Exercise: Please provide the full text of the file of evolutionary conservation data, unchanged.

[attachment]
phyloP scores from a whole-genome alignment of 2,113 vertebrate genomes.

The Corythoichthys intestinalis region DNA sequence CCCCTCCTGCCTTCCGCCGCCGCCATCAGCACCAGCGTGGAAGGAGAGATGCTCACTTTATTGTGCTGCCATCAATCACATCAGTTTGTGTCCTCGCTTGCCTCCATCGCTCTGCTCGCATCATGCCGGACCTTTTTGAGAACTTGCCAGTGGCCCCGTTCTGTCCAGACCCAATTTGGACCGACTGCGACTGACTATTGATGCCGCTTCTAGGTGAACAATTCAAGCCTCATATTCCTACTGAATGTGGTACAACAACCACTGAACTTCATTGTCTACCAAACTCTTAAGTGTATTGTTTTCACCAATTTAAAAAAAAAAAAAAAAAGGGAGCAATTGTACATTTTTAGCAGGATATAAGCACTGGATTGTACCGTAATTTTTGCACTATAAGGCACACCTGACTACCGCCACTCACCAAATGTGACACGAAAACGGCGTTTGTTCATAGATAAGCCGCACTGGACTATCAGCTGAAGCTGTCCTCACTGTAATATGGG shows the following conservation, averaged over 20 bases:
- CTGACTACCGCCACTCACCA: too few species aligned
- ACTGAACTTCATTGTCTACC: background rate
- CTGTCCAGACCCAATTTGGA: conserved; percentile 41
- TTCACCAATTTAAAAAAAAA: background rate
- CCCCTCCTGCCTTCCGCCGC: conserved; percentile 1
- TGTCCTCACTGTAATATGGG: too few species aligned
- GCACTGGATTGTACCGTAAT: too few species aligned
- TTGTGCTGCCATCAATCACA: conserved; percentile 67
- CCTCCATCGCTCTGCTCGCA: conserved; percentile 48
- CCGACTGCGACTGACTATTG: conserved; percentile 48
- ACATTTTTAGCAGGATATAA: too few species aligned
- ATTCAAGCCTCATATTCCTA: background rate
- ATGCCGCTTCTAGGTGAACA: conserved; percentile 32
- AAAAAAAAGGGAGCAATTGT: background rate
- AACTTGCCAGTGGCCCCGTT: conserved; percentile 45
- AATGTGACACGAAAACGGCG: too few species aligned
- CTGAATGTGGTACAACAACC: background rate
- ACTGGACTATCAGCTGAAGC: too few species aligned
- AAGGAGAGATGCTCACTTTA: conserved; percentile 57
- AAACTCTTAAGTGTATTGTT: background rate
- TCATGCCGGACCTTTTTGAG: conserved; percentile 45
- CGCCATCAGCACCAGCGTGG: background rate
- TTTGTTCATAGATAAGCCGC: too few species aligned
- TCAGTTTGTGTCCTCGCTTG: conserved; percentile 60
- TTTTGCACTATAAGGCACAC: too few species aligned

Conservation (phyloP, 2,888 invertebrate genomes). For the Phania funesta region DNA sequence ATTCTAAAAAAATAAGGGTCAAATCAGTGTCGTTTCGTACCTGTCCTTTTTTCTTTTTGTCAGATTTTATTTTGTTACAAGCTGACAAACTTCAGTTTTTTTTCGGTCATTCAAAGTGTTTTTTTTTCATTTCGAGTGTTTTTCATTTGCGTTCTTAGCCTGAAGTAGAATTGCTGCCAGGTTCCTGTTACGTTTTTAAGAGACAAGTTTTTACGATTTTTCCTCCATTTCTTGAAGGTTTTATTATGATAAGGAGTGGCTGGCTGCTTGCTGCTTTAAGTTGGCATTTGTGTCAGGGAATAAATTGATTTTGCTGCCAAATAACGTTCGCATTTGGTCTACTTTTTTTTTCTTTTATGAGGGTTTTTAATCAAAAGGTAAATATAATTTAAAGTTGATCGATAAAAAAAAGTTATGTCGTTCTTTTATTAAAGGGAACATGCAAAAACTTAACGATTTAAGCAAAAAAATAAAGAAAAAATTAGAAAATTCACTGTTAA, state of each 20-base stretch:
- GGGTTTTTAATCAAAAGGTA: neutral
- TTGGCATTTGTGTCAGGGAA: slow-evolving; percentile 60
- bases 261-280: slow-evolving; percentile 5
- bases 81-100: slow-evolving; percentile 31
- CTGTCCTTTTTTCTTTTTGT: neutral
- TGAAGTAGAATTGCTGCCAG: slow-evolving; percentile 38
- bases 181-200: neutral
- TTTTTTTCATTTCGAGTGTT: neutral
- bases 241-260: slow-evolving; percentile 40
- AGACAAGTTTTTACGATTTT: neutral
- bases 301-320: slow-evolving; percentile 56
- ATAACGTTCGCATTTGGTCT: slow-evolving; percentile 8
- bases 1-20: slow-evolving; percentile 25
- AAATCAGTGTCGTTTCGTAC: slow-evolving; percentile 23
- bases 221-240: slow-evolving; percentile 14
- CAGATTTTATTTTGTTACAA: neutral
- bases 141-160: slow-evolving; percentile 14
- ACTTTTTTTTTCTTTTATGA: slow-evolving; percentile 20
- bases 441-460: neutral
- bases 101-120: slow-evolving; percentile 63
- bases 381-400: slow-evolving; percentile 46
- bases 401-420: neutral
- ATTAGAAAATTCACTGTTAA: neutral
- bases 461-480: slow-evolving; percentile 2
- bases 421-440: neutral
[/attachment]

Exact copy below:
phyloP scores from a whole-genome alignment of 2,113 vertebrate genomes.

The Corythoichthys intestinalis region DNA sequence CCCCTCCTGCCTTCCGCCGCCGCCATCAGCACCAGCGTGGAAGGAGAGATGCTCACTTTATTGTGCTGCCATCAATCACATCAGTTTGTGTCCTCGCTTGCCTCCATCGCTCTGCTCGCATCATGCCGGACCTTTTTGAGAACTTGCCAGTGGCCCCGTTCTGTCCAGACCCAATTTGGACCGACTGCGACTGACTATTGATGCCGCTTCTAGGTGAACAATTCAAGCCTCATATTCCTACTGAATGTGGTACAACAACCACTGAACTTCATTGTCTACCAAACTCTTAAGTGTATTGTTTTCACCAATTTAAAAAAAAAAAAAAAAAGGGAGCAATTGTACATTTTTAGCAGGATATAAGCACTGGATTGTACCGTAATTTTTGCACTATAAGGCACACCTGACTACCGCCACTCACCAAATGTGACACGAAAACGGCGTTTGTTCATAGATAAGCCGCACTGGACTATCAGCTGAAGCTGTCCTCACTGTAATATGGG shows the following conservation, averaged over 20 bases:
- CTGACTACCGCCACTCACCA: too few species aligned
- ACTGAACTTCATTGTCTACC: background rate
- CTGTCCAGACCCAATTTGGA: conserved; percentile 41
- TTCACCAATTTAAAAAAAAA: background rate
- CCCCTCCTGCCTTCCGCCGC: conserved; percentile 1
- TGTCCTCACTGTAATATGGG: too few species aligned
- GCACTGGATTGTACCGTAAT: too few species aligned
- TTGTGCTGCCATCAATCACA: conserved; percentile 67
- CCTCCATCGCTCTGCTCGCA: conserved; percentile 48
- CCGACTGCGACTGACTATTG: conserved; percentile 48
- ACATTTTTAGCAGGATATAA: too few species aligned
- ATTCAAGCCTCATATTCCTA: background rate
- ATGCCGCTTCTAGGTGAACA: conserved; percentile 32
- AAAAAAAAGGGAGCAATTGT: background rate
- AACTTGCCAGTGGCCCCGTT: conserved; percentile 45
- AATGTGACACGAAAACGGCG: too few species aligned
- CTGAATGTGGTACAACAACC: background rate
- ACTGGACTATCAGCTGAAGC: too few species aligned
- AAGGAGAGATGCTCACTTTA: conserved; percentile 57
- AAACTCTTAAGTGTATTGTT: background rate
- TCATGCCGGACCTTTTTGAG: conserved; percentile 45
- CGCCATCAGCACCAGCGTGG: background rate
- TTTGTTCATAGATAAGCCGC: too few species aligned
- TCAGTTTGTGTCCTCGCTTG: conserved; percentile 60
- TTTTGCACTATAAGGCACAC: too few species aligned

Conservation (phyloP, 2,888 invertebrate genomes). For the Phania funesta region DNA sequence ATTCTAAAAAAATAAGGGTCAAATCAGTGTCGTTTCGTACCTGTCCTTTTTTCTTTTTGTCAGATTTTATTTTGTTACAAGCTGACAAACTTCAGTTTTTTTTCGGTCATTCAAAGTGTTTTTTTTTCATTTCGAGTGTTTTTCATTTGCGTTCTTAGCCTGAAGTAGAATTGCTGCCAGGTTCCTGTTACGTTTTTAAGAGACAAGTTTTTACGATTTTTCCTCCATTTCTTGAAGGTTTTATTATGATAAGGAGTGGCTGGCTGCTTGCTGCTTTAAGTTGGCATTTGTGTCAGGGAATAAATTGATTTTGCTGCCAAATAACGTTCGCATTTGGTCTACTTTTTTTTTCTTTTATGAGGGTTTTTAATCAAAAGGTAAATATAATTTAAAGTTGATCGATAAAAAAAAGTTATGTCGTTCTTTTATTAAAGGGAACATGCAAAAACTTAACGATTTAAGCAAAAAAATAAAGAAAAAATTAGAAAATTCACTGTTAA, state of each 20-base stretch:
- GGGTTTTTAATCAAAAGGTA: neutral
- TTGGCATTTGTGTCAGGGAA: slow-evolving; percentile 60
- bases 261-280: slow-evolving; percentile 5
- bases 81-100: slow-evolving; percentile 31
- CTGTCCTTTTTTCTTTTTGT: neutral
- TGAAGTAGAATTGCTGCCAG: slow-evolving; percentile 38
- bases 181-200: neutral
- TTTTTTTCATTTCGAGTGTT: neutral
- bases 241-260: slow-evolving; percentile 40
- AGACAAGTTTTTACGATTTT: neutral
- bases 301-320: slow-evolving; percentile 56
- ATAACGTTCGCATTTGGTCT: slow-evolving; percentile 8
- bases 1-20: slow-evolving; percentile 25
- AAATCAGTGTCGTTTCGTAC: slow-evolving; percentile 23
- bases 221-240: slow-evolving; percentile 14
- CAGATTTTATTTTGTTACAA: neutral
- bases 141-160: slow-evolving; percentile 14
- ACTTTTTTTTTCTTTTATGA: slow-evolving; percentile 20
- bases 441-460: neutral
- bases 101-120: slow-evolving; percentile 63
- bases 381-400: slow-evolving; percentile 46
- bases 401-420: neutral
- ATTAGAAAATTCACTGTTAA: neutral
- bases 461-480: slow-evolving; percentile 2
- bases 421-440: neutral